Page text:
Can you start a new job on Maternity Leave?

(18 Posts)
LupiPie Thu 02-Aug-18 07:03:18

I'm not due back to my current position until October. It stopped being paid leave last month, so unpaid from nowish to October.

I have been offered a new job, I'm just waiting for a contract before I resign.

When I do resign, my notice period is 4 weeks.

It is to my understanding that I don't have to go back to work for those 4 weeks, I just stay on maternity leave. And, at the end of those 4 weeks, I would be owed whatever holiday I haven't taken.

My question is, is there a way I can start the new job sooner than the 4 weeks having to be up first?

I don't see why not, practically, since my employer won't be seeing me again. I'd just be at home twiddling my thumbs for those 4 weeks and very skint

Does anyone know if I can start the new job during the notice period?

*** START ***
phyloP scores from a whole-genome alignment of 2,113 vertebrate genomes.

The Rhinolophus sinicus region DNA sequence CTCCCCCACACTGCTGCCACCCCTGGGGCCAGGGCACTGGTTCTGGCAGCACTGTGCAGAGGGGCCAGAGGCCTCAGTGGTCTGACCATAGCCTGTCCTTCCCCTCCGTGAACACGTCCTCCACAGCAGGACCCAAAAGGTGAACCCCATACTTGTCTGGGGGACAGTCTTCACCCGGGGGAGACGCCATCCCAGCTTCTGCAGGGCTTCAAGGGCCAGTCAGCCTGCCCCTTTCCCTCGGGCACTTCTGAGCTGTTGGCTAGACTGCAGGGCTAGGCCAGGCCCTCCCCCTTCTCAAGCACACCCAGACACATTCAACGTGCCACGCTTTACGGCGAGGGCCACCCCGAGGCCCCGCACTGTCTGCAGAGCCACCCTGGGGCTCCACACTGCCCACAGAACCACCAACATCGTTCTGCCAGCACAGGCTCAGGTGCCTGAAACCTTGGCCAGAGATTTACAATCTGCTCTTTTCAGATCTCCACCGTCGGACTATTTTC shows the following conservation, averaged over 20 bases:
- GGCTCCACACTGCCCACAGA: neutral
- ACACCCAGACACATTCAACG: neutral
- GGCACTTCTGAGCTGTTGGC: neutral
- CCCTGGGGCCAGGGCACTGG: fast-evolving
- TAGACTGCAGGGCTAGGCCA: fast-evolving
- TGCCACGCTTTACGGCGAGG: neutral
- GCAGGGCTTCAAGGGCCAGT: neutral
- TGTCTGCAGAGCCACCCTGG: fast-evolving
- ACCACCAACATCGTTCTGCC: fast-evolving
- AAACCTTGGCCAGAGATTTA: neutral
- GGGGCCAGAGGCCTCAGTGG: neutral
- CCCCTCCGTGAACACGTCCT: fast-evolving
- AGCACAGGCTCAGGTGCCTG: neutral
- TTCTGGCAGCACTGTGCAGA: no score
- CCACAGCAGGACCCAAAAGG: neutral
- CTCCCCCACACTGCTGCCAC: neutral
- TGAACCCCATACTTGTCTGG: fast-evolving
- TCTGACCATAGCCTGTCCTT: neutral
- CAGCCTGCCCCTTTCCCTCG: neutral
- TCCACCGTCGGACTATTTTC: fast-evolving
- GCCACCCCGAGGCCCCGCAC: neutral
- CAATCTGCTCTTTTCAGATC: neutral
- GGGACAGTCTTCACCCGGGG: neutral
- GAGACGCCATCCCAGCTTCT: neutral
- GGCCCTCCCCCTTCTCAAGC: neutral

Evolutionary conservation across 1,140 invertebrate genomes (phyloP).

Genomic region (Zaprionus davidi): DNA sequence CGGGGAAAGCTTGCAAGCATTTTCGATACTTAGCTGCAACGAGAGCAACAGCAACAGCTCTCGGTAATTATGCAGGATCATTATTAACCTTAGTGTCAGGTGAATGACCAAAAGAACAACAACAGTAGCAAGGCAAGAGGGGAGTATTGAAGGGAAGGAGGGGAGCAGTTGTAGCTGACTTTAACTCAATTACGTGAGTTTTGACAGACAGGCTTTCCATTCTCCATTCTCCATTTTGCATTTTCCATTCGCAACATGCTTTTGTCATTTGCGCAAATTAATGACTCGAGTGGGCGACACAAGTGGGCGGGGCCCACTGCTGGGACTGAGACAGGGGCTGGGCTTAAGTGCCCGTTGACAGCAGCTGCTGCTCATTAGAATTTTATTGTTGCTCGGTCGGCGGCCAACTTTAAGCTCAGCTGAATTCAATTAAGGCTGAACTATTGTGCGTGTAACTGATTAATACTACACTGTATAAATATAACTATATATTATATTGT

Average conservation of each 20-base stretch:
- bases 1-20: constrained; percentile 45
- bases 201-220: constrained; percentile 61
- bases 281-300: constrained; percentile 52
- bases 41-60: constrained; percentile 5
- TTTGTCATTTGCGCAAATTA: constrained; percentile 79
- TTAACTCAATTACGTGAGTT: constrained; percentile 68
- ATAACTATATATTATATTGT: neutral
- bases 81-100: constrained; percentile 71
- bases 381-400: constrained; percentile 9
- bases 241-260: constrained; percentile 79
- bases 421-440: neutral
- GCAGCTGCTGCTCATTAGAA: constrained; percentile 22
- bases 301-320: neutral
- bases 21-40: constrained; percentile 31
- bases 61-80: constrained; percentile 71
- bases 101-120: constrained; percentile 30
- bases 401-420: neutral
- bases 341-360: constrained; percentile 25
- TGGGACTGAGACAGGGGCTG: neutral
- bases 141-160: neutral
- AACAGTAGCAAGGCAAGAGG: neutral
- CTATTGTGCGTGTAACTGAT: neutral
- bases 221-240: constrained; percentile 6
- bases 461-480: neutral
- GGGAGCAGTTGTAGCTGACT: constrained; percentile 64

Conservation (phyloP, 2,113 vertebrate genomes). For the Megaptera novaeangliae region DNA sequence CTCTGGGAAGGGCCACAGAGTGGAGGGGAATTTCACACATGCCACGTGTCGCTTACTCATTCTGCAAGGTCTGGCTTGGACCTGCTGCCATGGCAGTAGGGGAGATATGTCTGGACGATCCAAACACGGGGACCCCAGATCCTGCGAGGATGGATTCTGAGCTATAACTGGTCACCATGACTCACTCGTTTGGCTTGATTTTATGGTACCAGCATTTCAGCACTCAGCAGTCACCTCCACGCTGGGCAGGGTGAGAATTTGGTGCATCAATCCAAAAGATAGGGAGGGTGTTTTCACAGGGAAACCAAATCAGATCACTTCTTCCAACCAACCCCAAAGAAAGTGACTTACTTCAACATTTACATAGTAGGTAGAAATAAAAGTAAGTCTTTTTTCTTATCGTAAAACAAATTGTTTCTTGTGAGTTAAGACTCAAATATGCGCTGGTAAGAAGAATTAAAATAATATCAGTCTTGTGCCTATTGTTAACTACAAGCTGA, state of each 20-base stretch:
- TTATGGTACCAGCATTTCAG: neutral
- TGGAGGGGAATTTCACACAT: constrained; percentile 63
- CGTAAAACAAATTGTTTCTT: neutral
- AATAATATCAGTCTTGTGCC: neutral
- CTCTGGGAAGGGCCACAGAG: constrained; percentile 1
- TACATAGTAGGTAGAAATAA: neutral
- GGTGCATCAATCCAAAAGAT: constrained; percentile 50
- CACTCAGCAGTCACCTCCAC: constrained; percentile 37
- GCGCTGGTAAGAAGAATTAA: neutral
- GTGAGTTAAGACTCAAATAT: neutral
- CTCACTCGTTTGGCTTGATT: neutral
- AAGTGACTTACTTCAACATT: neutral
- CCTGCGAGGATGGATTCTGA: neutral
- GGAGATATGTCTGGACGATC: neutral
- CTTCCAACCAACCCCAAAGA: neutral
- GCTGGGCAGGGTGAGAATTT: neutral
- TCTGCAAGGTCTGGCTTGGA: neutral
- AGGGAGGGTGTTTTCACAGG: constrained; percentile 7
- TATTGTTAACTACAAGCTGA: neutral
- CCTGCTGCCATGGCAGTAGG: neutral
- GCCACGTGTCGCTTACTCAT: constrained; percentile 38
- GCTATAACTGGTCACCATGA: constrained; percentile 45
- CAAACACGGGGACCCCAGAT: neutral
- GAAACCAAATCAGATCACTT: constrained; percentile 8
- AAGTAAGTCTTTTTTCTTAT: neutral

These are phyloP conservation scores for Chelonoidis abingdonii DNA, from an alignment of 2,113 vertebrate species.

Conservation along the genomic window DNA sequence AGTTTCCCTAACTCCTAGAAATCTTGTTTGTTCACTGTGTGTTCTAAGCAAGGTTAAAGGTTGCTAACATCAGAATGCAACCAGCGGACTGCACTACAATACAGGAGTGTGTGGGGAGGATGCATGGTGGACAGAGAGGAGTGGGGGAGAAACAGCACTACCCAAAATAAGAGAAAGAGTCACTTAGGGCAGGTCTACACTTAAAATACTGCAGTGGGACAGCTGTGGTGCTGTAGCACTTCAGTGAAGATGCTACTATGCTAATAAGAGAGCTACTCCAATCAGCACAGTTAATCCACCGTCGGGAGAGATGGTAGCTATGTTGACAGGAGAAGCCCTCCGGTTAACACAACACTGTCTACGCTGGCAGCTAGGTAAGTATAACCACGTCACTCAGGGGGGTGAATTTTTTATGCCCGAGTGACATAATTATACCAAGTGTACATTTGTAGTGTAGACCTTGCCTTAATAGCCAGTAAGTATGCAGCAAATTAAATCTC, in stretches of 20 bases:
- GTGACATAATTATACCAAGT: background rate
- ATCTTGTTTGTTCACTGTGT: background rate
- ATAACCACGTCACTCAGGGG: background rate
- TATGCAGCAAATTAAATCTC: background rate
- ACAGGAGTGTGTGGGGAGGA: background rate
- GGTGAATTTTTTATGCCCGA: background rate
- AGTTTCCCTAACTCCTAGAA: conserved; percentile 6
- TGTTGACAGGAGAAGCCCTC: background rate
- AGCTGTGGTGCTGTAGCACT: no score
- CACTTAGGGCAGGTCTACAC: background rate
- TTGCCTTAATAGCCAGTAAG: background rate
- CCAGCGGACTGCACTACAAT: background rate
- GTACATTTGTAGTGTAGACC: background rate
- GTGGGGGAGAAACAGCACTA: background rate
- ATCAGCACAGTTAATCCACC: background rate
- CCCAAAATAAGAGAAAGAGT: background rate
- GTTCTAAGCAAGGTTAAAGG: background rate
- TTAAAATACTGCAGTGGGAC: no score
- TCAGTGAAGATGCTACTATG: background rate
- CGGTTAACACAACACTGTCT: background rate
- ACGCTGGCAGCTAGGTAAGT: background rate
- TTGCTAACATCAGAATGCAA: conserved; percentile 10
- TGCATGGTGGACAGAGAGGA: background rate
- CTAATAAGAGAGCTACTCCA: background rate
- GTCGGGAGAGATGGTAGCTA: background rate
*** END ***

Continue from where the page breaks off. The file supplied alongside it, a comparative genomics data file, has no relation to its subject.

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LupiPie Thu 02-Aug-18 15:50:07


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PotteringAlong Thu 02-Aug-18 15:51:54

You’d have to ask HR. Also check your contract that you don’t have any maternity pay to pay back if you don’t return.

LupiPie Thu 02-Aug-18 15:56:28

The maternity pay I received was Maternity Allowance (government one and not given by work as wasn't there long enough)

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Ohladedah Thu 02-Aug-18 16:05:14

Legally they can hold you to your 4 weeks notice, but it's not really in their interest too do it - only of they want to make a point. If you handle everything with your resignation well, they should agree.

DunesOfSand Thu 02-Aug-18 16:08:41

I think I'd ask to have notice of 0 weeks, allowing you to start the new job.
I think being on the role at 2 places might cause issues, but no idea what, that's a feeling not based on any knowledge.